We’ve rounded up all the latest stories from Australia and around the world – so you don’t have to go searching.
1. Cardinal Pell pledges to help survivors as his appearance at the royal commission wraps up.
Cardinal George Pell has committed himself to work with child sex abuse survivors.
Following an hour long meeting with a group of survivors who travelled to Rome to hear him give evidence to the child abuse royal commission the cardinal said it had been a “sometimes emotional meeting” and it was agreed to explore the possibility of establishing a research centre in Ballarat to “enhance healing and improve protection.
“One suicide is too many, and there have been many such tragic suicides,” the cardinal said reading from a handwritten statement.
“I commit myself to working … to try to stop this so that suicide is not seen as an option for those who are suffering.”
“We all want try to make things better actually and on the ground, especially for the survivors and their families.”
“I too, despite the separation of distance want to help make Ballarat a model and a better place for healing and for peace.”
Survivor David Ridsdale said victims were overwhelmed with emotion following the meeting with the Cardinal.
“We’ve just had an extremely emotional meeting with Cardinal Pell,” Mr Risdale said.
“We met on a level playing field, we met as people of Ballarat.”
Cardinal Pell has now finished giving evidence at the royal commission.
2. Father of Chloe Murphy asks Coroner why babysitter is allowed to go on with her normal life.
The father of a 10-month-old baby who died while in the care of her babysitter has told the coroner the fact the babysitter, Ketapat Jenkins is allowed to go on with her ordinary life leaves him dumfounded.
Ketapat Jenkins was found not guilty of child homicide in 2014. She had been accused of shaking Chloe Murphy while she cared for her when her parents, Anthony and Phurithee Murphy went to see a movie.
A panel of experts has told the coronial inquiry that Chloe suffered a fractured skull, significant brain injuries, retinal hemorrhaging and three breaks to her left arm.
The panel agreed that the probable cause of death was very severe “non-accidental” head and forearm injuries, and that they were likely inflicted around 9pm or 10pm on the night she was being babysat.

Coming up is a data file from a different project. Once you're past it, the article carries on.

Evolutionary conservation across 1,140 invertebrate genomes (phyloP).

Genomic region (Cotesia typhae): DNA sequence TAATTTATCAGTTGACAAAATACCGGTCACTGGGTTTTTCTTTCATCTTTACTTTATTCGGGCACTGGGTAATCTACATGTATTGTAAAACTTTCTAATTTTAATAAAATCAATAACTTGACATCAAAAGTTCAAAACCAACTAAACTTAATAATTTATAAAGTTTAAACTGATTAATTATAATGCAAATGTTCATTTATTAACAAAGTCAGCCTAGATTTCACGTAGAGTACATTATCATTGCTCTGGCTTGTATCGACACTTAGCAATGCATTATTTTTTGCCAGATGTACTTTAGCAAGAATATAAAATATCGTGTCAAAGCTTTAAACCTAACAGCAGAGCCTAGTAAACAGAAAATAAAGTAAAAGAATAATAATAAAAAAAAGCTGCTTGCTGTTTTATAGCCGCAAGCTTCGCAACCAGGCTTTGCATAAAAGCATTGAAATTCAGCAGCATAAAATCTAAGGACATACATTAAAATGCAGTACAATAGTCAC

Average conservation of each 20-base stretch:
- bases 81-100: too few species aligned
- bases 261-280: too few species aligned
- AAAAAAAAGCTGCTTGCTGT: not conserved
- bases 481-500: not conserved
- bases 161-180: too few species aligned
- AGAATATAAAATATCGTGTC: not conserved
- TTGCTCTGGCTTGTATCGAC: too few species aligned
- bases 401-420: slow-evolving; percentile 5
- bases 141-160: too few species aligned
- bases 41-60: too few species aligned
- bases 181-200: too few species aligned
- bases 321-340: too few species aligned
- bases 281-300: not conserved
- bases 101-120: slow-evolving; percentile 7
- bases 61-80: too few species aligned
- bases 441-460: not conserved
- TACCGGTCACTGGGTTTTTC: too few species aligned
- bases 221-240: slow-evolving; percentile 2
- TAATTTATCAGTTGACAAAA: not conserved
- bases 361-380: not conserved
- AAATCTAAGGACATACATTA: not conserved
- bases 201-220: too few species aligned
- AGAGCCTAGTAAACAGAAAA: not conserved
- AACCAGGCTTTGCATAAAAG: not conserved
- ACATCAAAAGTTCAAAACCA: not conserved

Chloe’s father, Tony Murphy told coroner Jacqui Hawkins yesterday “I’m a little bit dumbfounded that after everything that’s come out … that this woman has been able to go about her normal life.
“She will get on with her life like nothing’s happened, whereas I and (wife) Kat have to deal with this every day.
“And I think that’s wrong.”
In speaking with The Herald Sun he said he wanted her retried “I want a fresh trial, or the laws that govern double jeopardy to be looked at, because as far as I’m concerned there was a miscarriage of justice.”
3. Nanny who beheaded Russian girl says it was revenge for Putin’s Syria strikes.
The nanny who beheaded a four-year-old girl in her care and brandished her head outside a Moscow metro station has said she did it to avenge Muslims killed in the Kremlin’s campaign of air strikes in Syria.
In video posted online 38-year-old Gulchekhra Bobokulova from Uzbekistan said it was revenge for Putin’s airstrikes.
“I took revenge against those who spilled blood,” Bobokulova said. “Putin spilled blood, planes carried out bombings. Why are Muslims being killed? They also want to live.”
She also said she had wanted to go to live in Syria but did not have the money to do so. In the video Bobokulova wore the same clothes as when she appeared in court on Wednesday.
A Kremlin spokesman said her remarks should be regarded as those of someone who is mentally unwell.
“You need to regard anything that such a deranged woman says accordingly,” Dmitry Peskov, the spokesman, told reporters.
4. Sarah Tate praised for her tenacity as she loses her three-year battle with cancer.
Former Olympian and mother-of-two Sarah Tait has lost her three year battle with cervical cancer, dying yesterday.
The 33-year-old leaves behind her husband, Bill and their children Leila and Luca.
Tait was known as Australia’s first mother to row at the Games. She competed in three Olympic Games and won a silver medal with Kate Hornsey in the women’s pair in London in 2012.
Her family released a statement: “The families are enormously proud of the positive impact Sarah has made on so many throughout her life, and know she will be dearly missed,” he said.
“Bill, Leila, Luca and the wider Tait and Outhwaite families continue to be grateful for the support and love that has been shared with Sarah and them through this difficult time.”